Modest Mouse | 07.01.08

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Photo: Joanna Kleine 

The sextet played their hearts out, but the performance was hindered by a distractingly poor sound job. Feedback haunted the night like an unwelcome guest, sporadically deafening the audience at inopportune moments.

 

The Pageant, St. Louis

Last week, The Pageant hosted indie-rock darlings Modest Mouse, now mid-way through their summer tour in support of their fifth studio release We Were Dead Before the Ship Even Sank (Epic). With a legendary guitarist joining the ranks, and the group's embrace of the studio now vice-tight, I was excited to see how far these Washington natives have come since their early days. As I stepped through the poster-plastered entrance, I wondered if their wit would be as sharp and their hooks as deceivingly dense as their recent history would suggest.

Sporting a wide-brimmed straw hat, lead singer Isaac Brock casually strutted onto the stage, dragging a plastic pot plant behind him for comedic effect. Although never directly referenced by the band, the plant's strategic movements between songs seemed strangely appropriate. Brock's exaggerated hat and the meandering tuffs of plastic leaves gave the ambiance a twinge of Dr. Seuss. Like starting a speech with a joke, it set an exuberant mood, and satiated some curiosity I had about the band's charisma. Indeed, the boys themselves seemed to be in high spirits, as quiet smiles drifted on their faces with an air of self-assurance. Confidence oozed from Brock, as he howled their energetic opening song "Dance Hall."

The sextet played their hearts out, but the performance was hindered by a distractingly poor sound job. Feedback haunted the night like an unwelcome guest, sporadically deafening the audience at inopportune moments. For most of the night, all I could hear were low drums (the kick, and toms) and the electric guitars, and although brilliantly played, when there are six musicians onstage, that's not exactly enough. As I strained to hear Brock's vocals, buried deep under the frothing wall of sound, I wondered how something wasn't being done to fix the problem.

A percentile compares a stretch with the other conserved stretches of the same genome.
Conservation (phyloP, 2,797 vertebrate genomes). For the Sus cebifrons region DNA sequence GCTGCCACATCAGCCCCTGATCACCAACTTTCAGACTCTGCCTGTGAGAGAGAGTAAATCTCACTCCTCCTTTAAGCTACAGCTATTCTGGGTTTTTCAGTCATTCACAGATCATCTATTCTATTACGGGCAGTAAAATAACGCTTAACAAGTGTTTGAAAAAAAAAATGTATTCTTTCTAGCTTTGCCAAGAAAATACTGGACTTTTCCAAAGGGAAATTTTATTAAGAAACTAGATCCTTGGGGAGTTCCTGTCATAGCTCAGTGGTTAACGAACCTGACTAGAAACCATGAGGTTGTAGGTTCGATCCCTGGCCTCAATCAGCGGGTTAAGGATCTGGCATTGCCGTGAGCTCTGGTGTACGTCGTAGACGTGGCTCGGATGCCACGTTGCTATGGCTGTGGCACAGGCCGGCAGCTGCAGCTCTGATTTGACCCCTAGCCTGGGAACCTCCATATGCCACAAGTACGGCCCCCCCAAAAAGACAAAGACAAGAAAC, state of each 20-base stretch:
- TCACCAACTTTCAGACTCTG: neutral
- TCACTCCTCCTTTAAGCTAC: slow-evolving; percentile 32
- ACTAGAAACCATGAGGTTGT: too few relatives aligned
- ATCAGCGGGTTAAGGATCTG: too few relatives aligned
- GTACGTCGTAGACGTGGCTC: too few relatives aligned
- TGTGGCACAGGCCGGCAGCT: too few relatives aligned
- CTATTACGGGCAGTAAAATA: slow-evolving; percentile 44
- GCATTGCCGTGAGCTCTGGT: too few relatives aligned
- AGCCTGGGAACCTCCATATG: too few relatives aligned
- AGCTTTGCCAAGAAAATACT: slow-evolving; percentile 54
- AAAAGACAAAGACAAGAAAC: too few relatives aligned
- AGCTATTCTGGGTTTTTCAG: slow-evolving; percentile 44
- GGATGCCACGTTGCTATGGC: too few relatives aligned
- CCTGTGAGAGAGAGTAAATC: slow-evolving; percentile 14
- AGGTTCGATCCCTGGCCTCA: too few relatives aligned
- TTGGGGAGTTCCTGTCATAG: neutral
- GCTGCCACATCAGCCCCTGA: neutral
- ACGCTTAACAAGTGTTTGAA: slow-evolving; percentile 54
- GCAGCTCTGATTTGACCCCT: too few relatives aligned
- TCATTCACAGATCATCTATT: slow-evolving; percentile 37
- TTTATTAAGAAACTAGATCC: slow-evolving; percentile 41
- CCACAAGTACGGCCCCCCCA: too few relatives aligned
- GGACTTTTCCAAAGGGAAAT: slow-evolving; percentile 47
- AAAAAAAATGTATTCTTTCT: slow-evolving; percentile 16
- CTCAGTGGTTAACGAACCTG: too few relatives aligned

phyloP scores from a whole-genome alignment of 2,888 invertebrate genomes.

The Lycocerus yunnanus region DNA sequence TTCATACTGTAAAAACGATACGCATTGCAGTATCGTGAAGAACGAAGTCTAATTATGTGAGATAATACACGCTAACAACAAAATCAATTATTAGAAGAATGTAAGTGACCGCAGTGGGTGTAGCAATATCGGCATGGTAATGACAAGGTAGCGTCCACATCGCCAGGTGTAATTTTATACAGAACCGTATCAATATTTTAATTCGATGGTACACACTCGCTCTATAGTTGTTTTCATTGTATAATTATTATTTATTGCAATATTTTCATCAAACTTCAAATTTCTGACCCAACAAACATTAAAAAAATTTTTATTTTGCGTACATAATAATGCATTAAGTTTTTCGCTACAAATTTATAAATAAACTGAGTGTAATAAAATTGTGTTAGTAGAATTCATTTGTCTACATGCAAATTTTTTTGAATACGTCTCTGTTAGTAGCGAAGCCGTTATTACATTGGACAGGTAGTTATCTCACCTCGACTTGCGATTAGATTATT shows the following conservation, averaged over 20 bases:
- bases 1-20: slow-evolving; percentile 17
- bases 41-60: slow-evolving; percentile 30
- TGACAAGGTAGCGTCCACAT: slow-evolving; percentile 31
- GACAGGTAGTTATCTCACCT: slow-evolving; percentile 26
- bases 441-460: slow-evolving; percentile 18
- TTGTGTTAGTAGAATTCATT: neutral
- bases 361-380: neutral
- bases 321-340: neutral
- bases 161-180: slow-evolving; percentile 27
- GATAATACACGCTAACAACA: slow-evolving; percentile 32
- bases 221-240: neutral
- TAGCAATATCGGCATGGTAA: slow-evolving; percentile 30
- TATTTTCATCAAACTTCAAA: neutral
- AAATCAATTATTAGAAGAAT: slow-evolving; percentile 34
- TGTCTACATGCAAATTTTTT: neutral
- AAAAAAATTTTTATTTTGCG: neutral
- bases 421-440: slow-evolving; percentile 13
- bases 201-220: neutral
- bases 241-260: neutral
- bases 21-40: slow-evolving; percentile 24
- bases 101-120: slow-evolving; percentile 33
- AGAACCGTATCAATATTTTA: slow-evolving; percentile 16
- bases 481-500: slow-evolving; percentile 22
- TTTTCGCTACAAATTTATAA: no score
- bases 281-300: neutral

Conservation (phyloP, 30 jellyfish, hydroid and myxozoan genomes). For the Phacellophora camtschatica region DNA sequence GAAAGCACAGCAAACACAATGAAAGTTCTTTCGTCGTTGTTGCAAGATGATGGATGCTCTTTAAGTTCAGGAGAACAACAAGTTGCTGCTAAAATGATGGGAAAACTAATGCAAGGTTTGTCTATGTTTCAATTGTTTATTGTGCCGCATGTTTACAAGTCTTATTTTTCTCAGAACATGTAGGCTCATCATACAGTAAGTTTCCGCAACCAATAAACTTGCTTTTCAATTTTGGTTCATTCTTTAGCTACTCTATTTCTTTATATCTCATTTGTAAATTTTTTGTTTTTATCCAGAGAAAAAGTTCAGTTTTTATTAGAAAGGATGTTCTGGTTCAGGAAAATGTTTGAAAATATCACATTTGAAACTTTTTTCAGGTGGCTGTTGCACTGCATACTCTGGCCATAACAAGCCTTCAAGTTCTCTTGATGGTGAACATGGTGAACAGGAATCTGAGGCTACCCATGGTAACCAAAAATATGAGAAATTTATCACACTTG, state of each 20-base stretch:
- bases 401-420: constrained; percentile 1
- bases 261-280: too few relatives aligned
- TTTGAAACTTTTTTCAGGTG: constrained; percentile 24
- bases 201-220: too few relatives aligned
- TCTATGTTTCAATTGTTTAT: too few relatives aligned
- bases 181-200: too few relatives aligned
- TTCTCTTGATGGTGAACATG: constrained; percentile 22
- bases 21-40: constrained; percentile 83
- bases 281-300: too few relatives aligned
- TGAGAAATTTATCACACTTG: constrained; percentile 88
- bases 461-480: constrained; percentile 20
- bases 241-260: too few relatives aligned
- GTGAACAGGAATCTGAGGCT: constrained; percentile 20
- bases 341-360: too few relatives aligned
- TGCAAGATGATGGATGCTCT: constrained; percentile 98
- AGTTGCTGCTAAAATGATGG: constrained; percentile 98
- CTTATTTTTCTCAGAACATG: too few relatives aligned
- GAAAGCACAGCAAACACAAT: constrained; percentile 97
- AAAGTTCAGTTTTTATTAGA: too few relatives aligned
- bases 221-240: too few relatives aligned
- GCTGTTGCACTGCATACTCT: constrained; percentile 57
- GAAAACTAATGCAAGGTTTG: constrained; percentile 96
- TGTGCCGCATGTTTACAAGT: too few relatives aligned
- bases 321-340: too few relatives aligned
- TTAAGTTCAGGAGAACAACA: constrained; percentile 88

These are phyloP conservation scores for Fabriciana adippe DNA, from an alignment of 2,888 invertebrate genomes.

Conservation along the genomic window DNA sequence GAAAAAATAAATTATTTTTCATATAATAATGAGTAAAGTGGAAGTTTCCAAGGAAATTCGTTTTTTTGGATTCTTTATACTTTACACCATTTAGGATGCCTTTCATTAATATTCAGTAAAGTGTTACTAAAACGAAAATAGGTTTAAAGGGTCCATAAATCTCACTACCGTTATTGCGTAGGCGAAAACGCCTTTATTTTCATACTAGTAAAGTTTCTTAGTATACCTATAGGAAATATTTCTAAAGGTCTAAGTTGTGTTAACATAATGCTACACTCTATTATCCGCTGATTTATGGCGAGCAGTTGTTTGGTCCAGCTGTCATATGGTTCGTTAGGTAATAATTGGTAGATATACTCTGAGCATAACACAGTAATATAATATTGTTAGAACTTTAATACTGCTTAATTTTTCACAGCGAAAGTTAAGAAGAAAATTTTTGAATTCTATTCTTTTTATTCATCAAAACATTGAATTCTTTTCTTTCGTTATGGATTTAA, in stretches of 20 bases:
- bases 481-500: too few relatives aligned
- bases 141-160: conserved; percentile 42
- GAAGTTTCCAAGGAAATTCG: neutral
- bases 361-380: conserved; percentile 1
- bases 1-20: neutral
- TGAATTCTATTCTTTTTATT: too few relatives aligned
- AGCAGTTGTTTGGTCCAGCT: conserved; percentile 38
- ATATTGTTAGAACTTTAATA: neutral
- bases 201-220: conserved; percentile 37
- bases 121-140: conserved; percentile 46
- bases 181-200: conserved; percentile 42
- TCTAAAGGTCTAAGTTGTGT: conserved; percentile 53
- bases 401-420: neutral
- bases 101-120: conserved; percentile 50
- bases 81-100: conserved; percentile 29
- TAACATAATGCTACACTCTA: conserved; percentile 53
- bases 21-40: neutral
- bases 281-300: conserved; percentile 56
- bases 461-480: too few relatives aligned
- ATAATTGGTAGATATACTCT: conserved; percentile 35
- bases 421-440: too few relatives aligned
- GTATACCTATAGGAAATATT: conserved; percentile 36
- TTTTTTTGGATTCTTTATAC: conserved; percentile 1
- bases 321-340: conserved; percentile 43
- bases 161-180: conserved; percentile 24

The miserable sound quality would make sense in somehole-in-the-wall with a PA comprised of an assortment of punctured speakers, manned by some drugged up half-wit, but not at St. Louis' favorite concert club. I could complain all day, but to dwell on this would be a disservice to the band's amazing performance, so let it be said that I've never, at any major venue, heard worse sound throughout an entire show.

Although the sound system was lacking, the group's conviction never wavered. Modest Mouse's recent migration to a more produced sound (typified by their latest recording) vanished live. There was a purposely unpolished rawness, reminiscent of their lo-fi past, surrounding their performance. Songs like "Dance Hall" fit in perfectly with this balls-to-the-wall mentality, whereas some more recent songs were given a fresh attitude. During the climax of "Satin in a Coffin," Brock fell to his knees screaming into the bridge of his guitar, making the strings vibrate with his voice. This moment, like much of their performance, was unusual and amazing.

Recent addition Johnny Marr (formerly of The Smiths) made it look easy, playing throughout the entire night with effortless proficiency. He took on the brunt of the guitar work for the night. His consistently on-target playing was peppered with equal parts talent and swagger. Equally impressive were supporting players Tom Peloso and Eric Judy. They plucked, pumped and bowed an arsenal of over a dozen instruments, including double bass, pump organ,fiddle and slide guitar. Although their eclectic contributions were hard to hear at times (the same could be said for just about everything that night), they provided a welcomed variety to the otherwise guitar-heavy tunes.

And then came the big finish: two selections from We Were Dead..., "Fire It Up," and "SpittingVenom." If anyone were curious about the group's live performance, they need only to see these last two songs. They played like maniacs, with more earnestness and veracity then I thought humanly possible. The group took liberties with the last song, and extended it to epic proportions. As Peloso raised his trumpet during the breakdown, the crowd roared in collective approval. It was as if everyone in the house knew something was about to happen, and this trumpet served as that thing's embodiment. Marr and Brock thundered in with distorted precision as they sang the song's ending mantra, which took on anthemic proportions, "Cheer up baby, it wasn't always quite so bad. For every bit of venom that came out the antidote was had."

The group triumphed over the sound system's shortcomings, delivering a simply amazing performance. With every year, Modest Mouse seems to just get better, improving on their musicianship, songwriting, dedication and maturity. Last week at The Pageant was no different. Crazily-catchy, bitter-sweet and utterly smart: Modest Mouse delivered everything I'd come toexpect, and raised the bar yet again. | Glen Elkins

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